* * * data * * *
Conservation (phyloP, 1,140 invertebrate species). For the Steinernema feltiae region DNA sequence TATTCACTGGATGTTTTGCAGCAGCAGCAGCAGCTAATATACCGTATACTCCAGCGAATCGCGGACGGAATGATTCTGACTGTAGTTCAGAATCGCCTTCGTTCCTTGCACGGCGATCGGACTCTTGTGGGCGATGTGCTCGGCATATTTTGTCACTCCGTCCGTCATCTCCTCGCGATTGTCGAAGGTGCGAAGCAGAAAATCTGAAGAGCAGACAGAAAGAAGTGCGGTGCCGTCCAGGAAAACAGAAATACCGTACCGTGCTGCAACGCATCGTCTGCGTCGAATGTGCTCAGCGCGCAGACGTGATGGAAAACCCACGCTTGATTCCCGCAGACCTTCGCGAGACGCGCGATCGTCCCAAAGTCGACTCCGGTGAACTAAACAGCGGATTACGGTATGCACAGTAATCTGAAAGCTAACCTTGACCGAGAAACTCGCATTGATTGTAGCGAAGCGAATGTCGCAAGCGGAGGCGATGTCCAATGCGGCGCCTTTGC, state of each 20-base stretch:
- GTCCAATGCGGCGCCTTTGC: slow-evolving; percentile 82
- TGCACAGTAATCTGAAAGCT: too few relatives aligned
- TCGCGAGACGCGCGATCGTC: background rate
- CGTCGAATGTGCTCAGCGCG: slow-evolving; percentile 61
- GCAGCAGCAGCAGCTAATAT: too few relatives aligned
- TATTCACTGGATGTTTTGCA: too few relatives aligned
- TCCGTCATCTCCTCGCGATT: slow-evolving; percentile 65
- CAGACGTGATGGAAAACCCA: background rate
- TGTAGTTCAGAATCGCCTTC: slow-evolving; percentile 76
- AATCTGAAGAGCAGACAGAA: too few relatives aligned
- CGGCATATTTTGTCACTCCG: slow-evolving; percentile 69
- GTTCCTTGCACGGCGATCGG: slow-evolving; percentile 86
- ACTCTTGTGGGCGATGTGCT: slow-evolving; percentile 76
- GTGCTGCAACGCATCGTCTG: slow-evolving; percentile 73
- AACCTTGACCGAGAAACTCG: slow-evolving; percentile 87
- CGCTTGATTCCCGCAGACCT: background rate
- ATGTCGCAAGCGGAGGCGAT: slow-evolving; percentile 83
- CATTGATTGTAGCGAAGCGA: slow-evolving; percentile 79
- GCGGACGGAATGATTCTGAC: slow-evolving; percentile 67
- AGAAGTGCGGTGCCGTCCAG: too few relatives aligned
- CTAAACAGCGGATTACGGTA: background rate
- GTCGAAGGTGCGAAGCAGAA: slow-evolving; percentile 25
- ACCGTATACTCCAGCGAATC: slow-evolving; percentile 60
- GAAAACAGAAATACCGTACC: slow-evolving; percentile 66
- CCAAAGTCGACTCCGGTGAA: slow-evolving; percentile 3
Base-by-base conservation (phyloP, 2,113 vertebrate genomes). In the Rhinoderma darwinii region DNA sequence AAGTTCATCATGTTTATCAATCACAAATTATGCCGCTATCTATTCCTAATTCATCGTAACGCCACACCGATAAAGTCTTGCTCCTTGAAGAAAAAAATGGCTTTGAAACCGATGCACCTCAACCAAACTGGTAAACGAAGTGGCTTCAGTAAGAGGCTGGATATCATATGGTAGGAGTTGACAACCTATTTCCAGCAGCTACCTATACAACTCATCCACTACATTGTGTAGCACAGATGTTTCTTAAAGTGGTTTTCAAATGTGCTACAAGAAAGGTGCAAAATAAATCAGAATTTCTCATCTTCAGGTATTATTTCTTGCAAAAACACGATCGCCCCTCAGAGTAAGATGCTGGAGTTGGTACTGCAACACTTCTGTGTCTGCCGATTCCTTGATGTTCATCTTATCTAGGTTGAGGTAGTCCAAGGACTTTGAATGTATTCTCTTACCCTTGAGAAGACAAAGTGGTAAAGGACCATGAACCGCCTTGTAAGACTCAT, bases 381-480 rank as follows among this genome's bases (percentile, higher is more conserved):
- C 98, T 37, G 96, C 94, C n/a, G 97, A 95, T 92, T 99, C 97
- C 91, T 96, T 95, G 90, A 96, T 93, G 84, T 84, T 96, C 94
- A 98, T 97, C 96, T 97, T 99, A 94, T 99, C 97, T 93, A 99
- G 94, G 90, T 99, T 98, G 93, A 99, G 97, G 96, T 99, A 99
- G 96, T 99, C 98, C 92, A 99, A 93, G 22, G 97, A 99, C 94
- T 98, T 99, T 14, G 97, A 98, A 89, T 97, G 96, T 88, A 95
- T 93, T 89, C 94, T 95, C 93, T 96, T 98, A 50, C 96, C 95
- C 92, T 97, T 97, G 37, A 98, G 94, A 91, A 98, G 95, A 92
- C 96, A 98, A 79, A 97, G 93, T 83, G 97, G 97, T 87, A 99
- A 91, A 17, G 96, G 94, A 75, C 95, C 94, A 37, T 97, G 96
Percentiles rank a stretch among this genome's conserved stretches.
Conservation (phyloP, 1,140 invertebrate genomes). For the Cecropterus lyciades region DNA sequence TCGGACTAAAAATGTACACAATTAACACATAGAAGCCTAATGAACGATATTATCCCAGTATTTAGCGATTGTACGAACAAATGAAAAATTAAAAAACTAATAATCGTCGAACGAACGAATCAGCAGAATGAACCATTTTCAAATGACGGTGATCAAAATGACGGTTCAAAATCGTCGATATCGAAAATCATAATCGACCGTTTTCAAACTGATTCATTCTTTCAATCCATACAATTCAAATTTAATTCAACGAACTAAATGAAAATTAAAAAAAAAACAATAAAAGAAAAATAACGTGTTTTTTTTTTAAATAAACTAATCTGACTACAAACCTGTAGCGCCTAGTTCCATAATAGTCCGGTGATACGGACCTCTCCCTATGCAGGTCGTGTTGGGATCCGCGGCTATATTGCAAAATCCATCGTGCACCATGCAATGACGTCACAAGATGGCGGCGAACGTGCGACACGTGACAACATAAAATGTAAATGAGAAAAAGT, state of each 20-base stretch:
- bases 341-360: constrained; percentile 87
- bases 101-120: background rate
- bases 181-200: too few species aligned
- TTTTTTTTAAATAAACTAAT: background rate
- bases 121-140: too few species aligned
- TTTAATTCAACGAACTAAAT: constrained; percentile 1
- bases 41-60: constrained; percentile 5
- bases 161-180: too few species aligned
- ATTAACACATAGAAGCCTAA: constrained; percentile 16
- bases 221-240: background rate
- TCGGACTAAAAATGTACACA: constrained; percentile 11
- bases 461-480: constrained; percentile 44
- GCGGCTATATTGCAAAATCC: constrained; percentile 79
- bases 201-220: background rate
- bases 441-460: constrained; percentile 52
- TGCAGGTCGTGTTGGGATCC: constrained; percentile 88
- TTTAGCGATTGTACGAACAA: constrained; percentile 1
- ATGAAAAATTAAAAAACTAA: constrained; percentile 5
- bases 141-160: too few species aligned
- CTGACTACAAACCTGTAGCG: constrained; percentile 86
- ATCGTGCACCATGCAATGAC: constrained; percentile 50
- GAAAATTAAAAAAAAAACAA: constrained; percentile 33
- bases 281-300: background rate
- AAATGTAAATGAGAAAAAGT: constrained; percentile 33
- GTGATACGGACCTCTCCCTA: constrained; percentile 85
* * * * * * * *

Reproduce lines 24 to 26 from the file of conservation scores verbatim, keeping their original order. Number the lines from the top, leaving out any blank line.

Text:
- ACCGTATACTCCAGCGAATC: slow-evolving; percentile 60
- GAAAACAGAAATACCGTACC: slow-evolving; percentile 66
- CCAAAGTCGACTCCGGTGAA: slow-evolving; percentile 3